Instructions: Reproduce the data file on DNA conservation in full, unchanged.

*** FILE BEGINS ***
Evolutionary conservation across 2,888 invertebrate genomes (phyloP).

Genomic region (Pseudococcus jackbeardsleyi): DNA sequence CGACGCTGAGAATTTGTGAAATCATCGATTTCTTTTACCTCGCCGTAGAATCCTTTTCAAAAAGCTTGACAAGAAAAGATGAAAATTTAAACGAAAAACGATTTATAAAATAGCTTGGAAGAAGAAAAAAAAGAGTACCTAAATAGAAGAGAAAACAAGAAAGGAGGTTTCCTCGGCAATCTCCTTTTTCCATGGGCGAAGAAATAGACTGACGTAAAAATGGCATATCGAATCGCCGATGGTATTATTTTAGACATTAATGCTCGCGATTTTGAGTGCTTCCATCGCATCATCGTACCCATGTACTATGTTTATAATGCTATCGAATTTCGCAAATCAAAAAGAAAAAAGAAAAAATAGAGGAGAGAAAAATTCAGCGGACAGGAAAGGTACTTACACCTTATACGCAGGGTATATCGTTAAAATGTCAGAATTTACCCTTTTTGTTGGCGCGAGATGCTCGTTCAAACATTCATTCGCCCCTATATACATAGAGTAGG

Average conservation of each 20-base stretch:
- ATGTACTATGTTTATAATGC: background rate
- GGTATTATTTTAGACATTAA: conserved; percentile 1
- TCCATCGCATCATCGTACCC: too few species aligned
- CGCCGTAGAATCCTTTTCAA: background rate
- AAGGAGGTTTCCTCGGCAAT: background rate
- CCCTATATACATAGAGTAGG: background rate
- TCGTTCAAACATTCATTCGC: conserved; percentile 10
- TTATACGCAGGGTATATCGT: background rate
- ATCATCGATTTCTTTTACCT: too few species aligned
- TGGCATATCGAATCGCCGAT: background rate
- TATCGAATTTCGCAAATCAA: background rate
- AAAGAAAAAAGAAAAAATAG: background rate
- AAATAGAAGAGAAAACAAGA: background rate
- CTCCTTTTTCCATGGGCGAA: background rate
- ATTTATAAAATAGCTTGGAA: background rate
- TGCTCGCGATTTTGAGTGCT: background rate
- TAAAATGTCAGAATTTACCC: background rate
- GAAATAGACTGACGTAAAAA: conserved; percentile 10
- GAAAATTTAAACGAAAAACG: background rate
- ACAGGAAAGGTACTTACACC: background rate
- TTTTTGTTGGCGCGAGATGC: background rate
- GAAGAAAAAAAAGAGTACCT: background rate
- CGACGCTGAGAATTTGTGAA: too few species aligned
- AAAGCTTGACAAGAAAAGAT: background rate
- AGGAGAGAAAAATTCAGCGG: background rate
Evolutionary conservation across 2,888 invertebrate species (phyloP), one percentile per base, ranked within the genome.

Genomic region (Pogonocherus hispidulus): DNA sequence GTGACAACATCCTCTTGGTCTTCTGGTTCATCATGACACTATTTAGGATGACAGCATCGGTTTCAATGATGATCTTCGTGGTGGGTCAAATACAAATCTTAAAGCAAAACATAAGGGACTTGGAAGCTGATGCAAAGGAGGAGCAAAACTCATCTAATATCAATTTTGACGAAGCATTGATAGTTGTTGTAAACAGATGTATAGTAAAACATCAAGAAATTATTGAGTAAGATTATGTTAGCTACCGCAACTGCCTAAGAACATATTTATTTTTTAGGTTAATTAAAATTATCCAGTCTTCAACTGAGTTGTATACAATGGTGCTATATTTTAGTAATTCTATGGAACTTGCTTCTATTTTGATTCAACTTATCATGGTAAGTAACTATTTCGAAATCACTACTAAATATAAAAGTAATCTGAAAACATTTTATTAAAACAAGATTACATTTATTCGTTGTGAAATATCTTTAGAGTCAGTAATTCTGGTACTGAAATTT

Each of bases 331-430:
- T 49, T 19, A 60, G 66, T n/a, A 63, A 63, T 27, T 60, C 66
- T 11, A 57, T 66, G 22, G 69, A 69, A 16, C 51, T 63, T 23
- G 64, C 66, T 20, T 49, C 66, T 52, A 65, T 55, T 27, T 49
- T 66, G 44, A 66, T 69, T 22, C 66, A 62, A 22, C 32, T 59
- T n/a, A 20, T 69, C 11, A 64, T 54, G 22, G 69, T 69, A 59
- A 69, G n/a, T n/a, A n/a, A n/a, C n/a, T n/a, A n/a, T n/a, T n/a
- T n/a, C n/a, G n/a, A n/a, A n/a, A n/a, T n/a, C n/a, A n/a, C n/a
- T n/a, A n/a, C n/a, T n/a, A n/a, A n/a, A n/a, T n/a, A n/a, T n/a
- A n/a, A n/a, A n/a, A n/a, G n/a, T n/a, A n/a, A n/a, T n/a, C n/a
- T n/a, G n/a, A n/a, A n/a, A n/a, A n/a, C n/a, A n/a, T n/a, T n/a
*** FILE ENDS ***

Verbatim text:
Evolutionary conservation across 2,888 invertebrate genomes (phyloP).

Genomic region (Pseudococcus jackbeardsleyi): DNA sequence CGACGCTGAGAATTTGTGAAATCATCGATTTCTTTTACCTCGCCGTAGAATCCTTTTCAAAAAGCTTGACAAGAAAAGATGAAAATTTAAACGAAAAACGATTTATAAAATAGCTTGGAAGAAGAAAAAAAAGAGTACCTAAATAGAAGAGAAAACAAGAAAGGAGGTTTCCTCGGCAATCTCCTTTTTCCATGGGCGAAGAAATAGACTGACGTAAAAATGGCATATCGAATCGCCGATGGTATTATTTTAGACATTAATGCTCGCGATTTTGAGTGCTTCCATCGCATCATCGTACCCATGTACTATGTTTATAATGCTATCGAATTTCGCAAATCAAAAAGAAAAAAGAAAAAATAGAGGAGAGAAAAATTCAGCGGACAGGAAAGGTACTTACACCTTATACGCAGGGTATATCGTTAAAATGTCAGAATTTACCCTTTTTGTTGGCGCGAGATGCTCGTTCAAACATTCATTCGCCCCTATATACATAGAGTAGG

Average conservation of each 20-base stretch:
- ATGTACTATGTTTATAATGC: background rate
- GGTATTATTTTAGACATTAA: conserved; percentile 1
- TCCATCGCATCATCGTACCC: too few species aligned
- CGCCGTAGAATCCTTTTCAA: background rate
- AAGGAGGTTTCCTCGGCAAT: background rate
- CCCTATATACATAGAGTAGG: background rate
- TCGTTCAAACATTCATTCGC: conserved; percentile 10
- TTATACGCAGGGTATATCGT: background rate
- ATCATCGATTTCTTTTACCT: too few species aligned
- TGGCATATCGAATCGCCGAT: background rate
- TATCGAATTTCGCAAATCAA: background rate
- AAAGAAAAAAGAAAAAATAG: background rate
- AAATAGAAGAGAAAACAAGA: background rate
- CTCCTTTTTCCATGGGCGAA: background rate
- ATTTATAAAATAGCTTGGAA: background rate
- TGCTCGCGATTTTGAGTGCT: background rate
- TAAAATGTCAGAATTTACCC: background rate
- GAAATAGACTGACGTAAAAA: conserved; percentile 10
- GAAAATTTAAACGAAAAACG: background rate
- ACAGGAAAGGTACTTACACC: background rate
- TTTTTGTTGGCGCGAGATGC: background rate
- GAAGAAAAAAAAGAGTACCT: background rate
- CGACGCTGAGAATTTGTGAA: too few species aligned
- AAAGCTTGACAAGAAAAGAT: background rate
- AGGAGAGAAAAATTCAGCGG: background rate
Evolutionary conservation across 2,888 invertebrate species (phyloP), one percentile per base, ranked within the genome.

Genomic region (Pogonocherus hispidulus): DNA sequence GTGACAACATCCTCTTGGTCTTCTGGTTCATCATGACACTATTTAGGATGACAGCATCGGTTTCAATGATGATCTTCGTGGTGGGTCAAATACAAATCTTAAAGCAAAACATAAGGGACTTGGAAGCTGATGCAAAGGAGGAGCAAAACTCATCTAATATCAATTTTGACGAAGCATTGATAGTTGTTGTAAACAGATGTATAGTAAAACATCAAGAAATTATTGAGTAAGATTATGTTAGCTACCGCAACTGCCTAAGAACATATTTATTTTTTAGGTTAATTAAAATTATCCAGTCTTCAACTGAGTTGTATACAATGGTGCTATATTTTAGTAATTCTATGGAACTTGCTTCTATTTTGATTCAACTTATCATGGTAAGTAACTATTTCGAAATCACTACTAAATATAAAAGTAATCTGAAAACATTTTATTAAAACAAGATTACATTTATTCGTTGTGAAATATCTTTAGAGTCAGTAATTCTGGTACTGAAATTT

Each of bases 331-430:
- T 49, T 19, A 60, G 66, T n/a, A 63, A 63, T 27, T 60, C 66
- T 11, A 57, T 66, G 22, G 69, A 69, A 16, C 51, T 63, T 23
- G 64, C 66, T 20, T 49, C 66, T 52, A 65, T 55, T 27, T 49
- T 66, G 44, A 66, T 69, T 22, C 66, A 62, A 22, C 32, T 59
- T n/a, A 20, T 69, C 11, A 64, T 54, G 22, G 69, T 69, A 59
- A 69, G n/a, T n/a, A n/a, A n/a, C n/a, T n/a, A n/a, T n/a, T n/a
- T n/a, C n/a, G n/a, A n/a, A n/a, A n/a, T n/a, C n/a, A n/a, C n/a
- T n/a, A n/a, C n/a, T n/a, A n/a, A n/a, A n/a, T n/a, A n/a, T n/a
- A n/a, A n/a, A n/a, A n/a, G n/a, T n/a, A n/a, A n/a, T n/a, C n/a
- T n/a, G n/a, A n/a, A n/a, A n/a, A n/a, C n/a, A n/a, T n/a, T n/a